Books & More from the Teen Scene

Book reviews and other reflections from one of Oregon's young adult librarians

“Silent Alarm” by Jennifer Banash April 21, 2015

Filed under: Books,Fiction,Realistic,Young Adult — hilariouslibrarian @ 11:40 am
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Images courtesy of GoodReads.com

The Facts

336 pages; published March 2015

The Basics

When the gunshots start down the hall, Alys doesn’t even understand what is happening at first. She understand even less when she finds herself in the school library, victims bleeding at her feet, and looking down the barrel of the shotgun into the eyes of her beloved brother. He greets her. Turns. And shoots the girl next to her. In the end, he also shoots himself – leaving Alys to face a world shattered by violence, hatred, and grief.

The Review

This book is terrible to read, yet impossible to put down. Banash has tapped into a fear plaguing anyone who is or has a child in school these days – that the next school shooting will happen in a hallway near you. Then, she reaches deeper and taps into a fear no one wants to admit to – that their friend, their child, or even themselves – could be “the one.”

We see it all through Alys’ eyes, from the moment she realizes that her brother has become a monster. Alys and her parents are ostracized in the aftermath of the shooting. Alys is torn apart, feeling guilty for grieving the brother she adored as a child, trying to understand what changed in him, and trying to endure the anger, taunts, and rejection of schoolmates and former friends. It is a story that leaves an ache in your heart and belly. Painful, but so well done.

Random Thoughts

  •  One strangely distracting element was Alys’ name. She makes a huge deal several times about people mispronouncing it like “Alice,” when it’s supposed to be “Aleese.” In the face of what has happened, I kept thinking, “Oh, who cares?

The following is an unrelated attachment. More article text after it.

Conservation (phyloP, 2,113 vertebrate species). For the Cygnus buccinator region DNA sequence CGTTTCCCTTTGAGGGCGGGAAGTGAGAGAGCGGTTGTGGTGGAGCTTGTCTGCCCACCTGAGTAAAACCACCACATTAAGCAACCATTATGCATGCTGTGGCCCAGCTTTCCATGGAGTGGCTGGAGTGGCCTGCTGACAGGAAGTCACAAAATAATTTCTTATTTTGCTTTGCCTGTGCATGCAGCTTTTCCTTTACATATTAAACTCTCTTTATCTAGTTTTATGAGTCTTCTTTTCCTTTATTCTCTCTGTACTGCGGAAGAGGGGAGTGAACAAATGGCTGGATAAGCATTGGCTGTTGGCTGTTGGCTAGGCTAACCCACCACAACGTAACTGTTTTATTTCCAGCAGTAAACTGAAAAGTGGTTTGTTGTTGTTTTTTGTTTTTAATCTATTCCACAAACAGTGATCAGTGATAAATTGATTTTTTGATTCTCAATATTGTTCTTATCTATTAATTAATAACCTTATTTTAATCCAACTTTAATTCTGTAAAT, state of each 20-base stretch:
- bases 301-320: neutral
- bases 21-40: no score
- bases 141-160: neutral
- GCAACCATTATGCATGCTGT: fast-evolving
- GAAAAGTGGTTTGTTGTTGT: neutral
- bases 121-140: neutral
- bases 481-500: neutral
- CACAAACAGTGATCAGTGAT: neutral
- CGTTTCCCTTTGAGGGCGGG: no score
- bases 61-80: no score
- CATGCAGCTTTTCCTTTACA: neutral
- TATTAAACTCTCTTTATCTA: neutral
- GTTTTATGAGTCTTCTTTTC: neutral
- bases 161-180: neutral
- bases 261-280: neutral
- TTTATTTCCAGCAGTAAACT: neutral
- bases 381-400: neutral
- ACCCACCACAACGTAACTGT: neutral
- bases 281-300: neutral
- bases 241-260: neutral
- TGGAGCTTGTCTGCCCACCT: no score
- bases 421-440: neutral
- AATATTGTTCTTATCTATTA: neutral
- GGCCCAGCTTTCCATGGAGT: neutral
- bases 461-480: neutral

I’ll Recommend This To …

  • A room full of librarians at the Oregon Library Association’s Annual Conference (done)
  • Teens looking for something that makes them cry
  • Fans of intense realistic fiction
  • People who, like me, get chills when they hear about the book’s premise
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“The Swap” by Megan Shull November 2, 2014

Filed under: Books,Fiction,Realistic,Young Adult — hilariouslibrarian @ 9:16 pm
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The Swap

Images courtesy of GoodReads.com

The Facts

400 pages; published August 2014

The Basics

Ellie is a seventh grader slowly sliding off the bottom rung of the social ladder after her best friend turns mean girl over the summer. Jack is a boys boy in a family of boys boys obsessed with hockey, workouts and winning. Both battling some private demons and public humiliation, they end up in the nurse’s office on the first day of school, each feeling the other must have it so easy. A wish, a few words from the mysterious nurse, and BAM! They’ve switched lives just in time to go home for the weekend and find out.

Review

I was leery of this book because I’ve seen Freaky Friday a bunch of times and feared the story would be overly familiar. Granted, it is the same general idea, but so well done and entertaining. It was sort of Freaky Friday meets Strangers on a Train. The characters who swap lives and bodies don’t really know each other. They live in radically different households and occupy decidedly different rungs on the social ladder of their middle school. This story isn’t about understanding each other. It’s about Ellie and Jack each using their unique strengths to force change in the other’s life. It’s that great combination of funny and touching that I am a total sucker for. It’s good, clean fun for middle grade readers with enough substance to also appeal to the high school crowd.

Random Thoughts

  • I adored Jack’s three burly, boisterous brothers who – despite the boyish smells and odd fitness rituals – were truly good guys.
  • Sometimes, you get so fixated on trying to make the wrong person like you that you miss the fact that you have true, blue friends that are more worthwhile.

I’ll Recommend This To …

  • Boys and girls alike
  • Teens feeling like they want a time out from life
  • Fans of realistic fiction
  • Readers looking for a story for something light and clean
 

“I Love I Hate I Miss My Sister” by Amélie Sarn, translated by Y. Maudet October 4, 2014

Filed under: Books,Fiction,Multi-Cultural,Realistic — hilariouslibrarian @ 8:48 am